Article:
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Re: Generative Designed Crankshaft

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Why place such a device internally and not at either end of the engine? I'm used to seeing harmonic dampers f.e. on the front crankshaft snout.

Tommy Cookers wrote:
Wed Apr 27, 2022 4:50 pm
once there was a 'Showcat'
Did it win? Image

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Re: Generative Designed Crankshaft

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the prop dominates the torsionals - unlike cars boats etc where the load is isolated from the crank via compliant stuff

btw the air load on a 2 blade prop winds/unwinds the prop shaft etc every rev as our Mr Handley Page predicted in 1911

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Re: Generative Designed Crankshaft

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Tommy Cookers wrote:
Wed Apr 27, 2022 2:39 pm
J.A.W. wrote:
Wed Apr 27, 2022 12:26 am
Well T-C, at least in the case of the Napier Lion, C.F. Taylor must've been relying a bit too much
on theory, as he came up short on empirical experience, unlike the U.S. engineers who actually
tested a Lion, (with a highly critical eye),& they remarked on its smooth running characteristics,
despite being rigidly fixed on their test stand, rather than by typical resilient airframe mounts.
As for the Napier Sabre, rather than "too much bearing area", it was likely the robust crankcase
which contributed, in marked contrast to the Allison V-1710 V12 engine, which required revision
to a fully counterweighted crank in its later increased output series, due to what a Roy Fedden
analysis described as deficiencies in design per cylinder block/crankcase fixation methodology.
Likewise, the R/R Griffon received a full suite of crankshaft vibration/harmonics palliatives...
with 29% less vibrating force and c.twice the weight (of a Wright/Hispano 90 deg flat crank V8) it was less rough
no resilient mounts in 1918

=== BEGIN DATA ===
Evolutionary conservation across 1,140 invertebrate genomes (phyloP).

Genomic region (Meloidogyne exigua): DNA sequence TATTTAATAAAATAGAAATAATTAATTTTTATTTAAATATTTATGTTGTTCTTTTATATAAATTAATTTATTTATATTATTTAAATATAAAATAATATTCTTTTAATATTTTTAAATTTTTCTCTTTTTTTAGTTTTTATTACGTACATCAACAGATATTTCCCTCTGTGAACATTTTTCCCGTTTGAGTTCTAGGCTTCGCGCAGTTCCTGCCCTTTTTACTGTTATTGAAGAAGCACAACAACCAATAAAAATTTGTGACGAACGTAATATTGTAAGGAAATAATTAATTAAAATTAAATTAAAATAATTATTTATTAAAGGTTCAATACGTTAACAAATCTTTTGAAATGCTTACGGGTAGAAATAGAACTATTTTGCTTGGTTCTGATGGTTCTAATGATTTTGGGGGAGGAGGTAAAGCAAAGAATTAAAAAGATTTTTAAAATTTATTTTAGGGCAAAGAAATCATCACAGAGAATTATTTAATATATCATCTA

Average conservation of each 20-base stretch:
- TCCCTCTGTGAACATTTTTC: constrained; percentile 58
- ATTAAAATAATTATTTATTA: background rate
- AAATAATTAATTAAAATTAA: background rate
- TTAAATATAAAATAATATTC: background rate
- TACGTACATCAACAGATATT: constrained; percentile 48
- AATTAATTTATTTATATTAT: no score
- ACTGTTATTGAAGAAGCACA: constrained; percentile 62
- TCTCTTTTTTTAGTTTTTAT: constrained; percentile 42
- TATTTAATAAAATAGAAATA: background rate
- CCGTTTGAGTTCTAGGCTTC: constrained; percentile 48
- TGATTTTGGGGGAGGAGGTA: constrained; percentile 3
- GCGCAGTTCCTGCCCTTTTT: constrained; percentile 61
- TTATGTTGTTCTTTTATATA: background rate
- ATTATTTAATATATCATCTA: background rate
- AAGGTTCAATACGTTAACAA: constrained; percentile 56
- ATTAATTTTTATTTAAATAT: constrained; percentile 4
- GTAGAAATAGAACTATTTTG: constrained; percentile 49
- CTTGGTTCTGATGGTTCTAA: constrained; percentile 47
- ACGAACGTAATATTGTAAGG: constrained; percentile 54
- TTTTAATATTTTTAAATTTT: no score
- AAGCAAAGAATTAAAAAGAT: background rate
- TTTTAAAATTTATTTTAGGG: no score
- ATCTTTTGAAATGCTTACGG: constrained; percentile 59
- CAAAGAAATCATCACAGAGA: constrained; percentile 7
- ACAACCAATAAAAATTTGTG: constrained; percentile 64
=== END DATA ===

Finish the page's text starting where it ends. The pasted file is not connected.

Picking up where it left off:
the V12's so-called palliatives supported unprecedented power increases eg Allison's steady progress to even 3400 rpm
a very small price to pay
the Sabre architecture (that prevented it ever having a superior power:weight ratio) was irremediable
the so-called 2000hp class engines weren't required to have a superior power:weight ratio - just to have more power
bomber engines at best
the deletion of Sabre counterweights was logical but a negligible benefit in performance terms
Airframes themselves were fairly 'resilient' a century ago T-C, however 'bench tests' noted that
an equivalent mounting was desirable for accurate assessment of N.V.H. issues. In regard to 'fuzzy',
I am still unsure if you are suggesting the 'broad arrow' 120 degree triple bank 12cyl architecture
was inherently smoother than the 90 degree V8, or vice-versa...

As for the Napier Sabre being inferior in power-to-weight, I'd suggest you revise your view by doing
a bit of fact checking, since a perusal of official figures published by Wilkinson duly notes that the
Sabre was ~equivalent to the V12 Griffon from early marks (0.48kg/hp vs 0.49kg/hp respectively)
yet widened that margin as development progressed so that by final series (Mk VII vs Griffon 130)
the Sabre offered 0.33kg/hp vs 0.41kg/hp...

& as you are aware, with regard to the sole 'bomber' type to test multiple Sabre-power,
viz: Vickers Warwick - well, by displacing its P & W R-2800s it was found to not only improve
performance from marginal to nearly excessive (capable of over-reaching Vne by Vmax!)
- & besting them by power-to-weight (including installed weight/coolant etc) as well.
"Well, we knocked the bastard off!"

Ed Hilary on being 1st to top Mt Everest,
(& 1st to do a surface traverse across Antarctica,
in good Kiwi style - riding a Massey Ferguson farm
tractor - with a few extemporised mod's to hack the task).

J.A.W.
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Re: Generative Designed Crankshaft

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Tommy Cookers wrote:
Wed Apr 27, 2022 5:08 pm
the prop dominates the torsionals - unlike cars boats etc where the load is isolated from the crank via compliant stuff

btw the air load on a 2 blade prop winds/unwinds the prop shaft etc every rev as our Mr Handley Page predicted in 1911
True enough, and it has been found to overwhelm the crankshaft catastrophically in Subaru engines
used in homebuilt planes, indicative of the need for torsional palliatives to be applied in that case...
"Well, we knocked the bastard off!"

Ed Hilary on being 1st to top Mt Everest,
(& 1st to do a surface traverse across Antarctica,
in good Kiwi style - riding a Massey Ferguson farm
tractor - with a few extemporised mod's to hack the task).

Tommy Cookers
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Joined: Fri Feb 17, 2012 3:55 pm

Re: Generative Designed Crankshaft

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J.A.W. wrote:
Thu Apr 28, 2022 12:07 am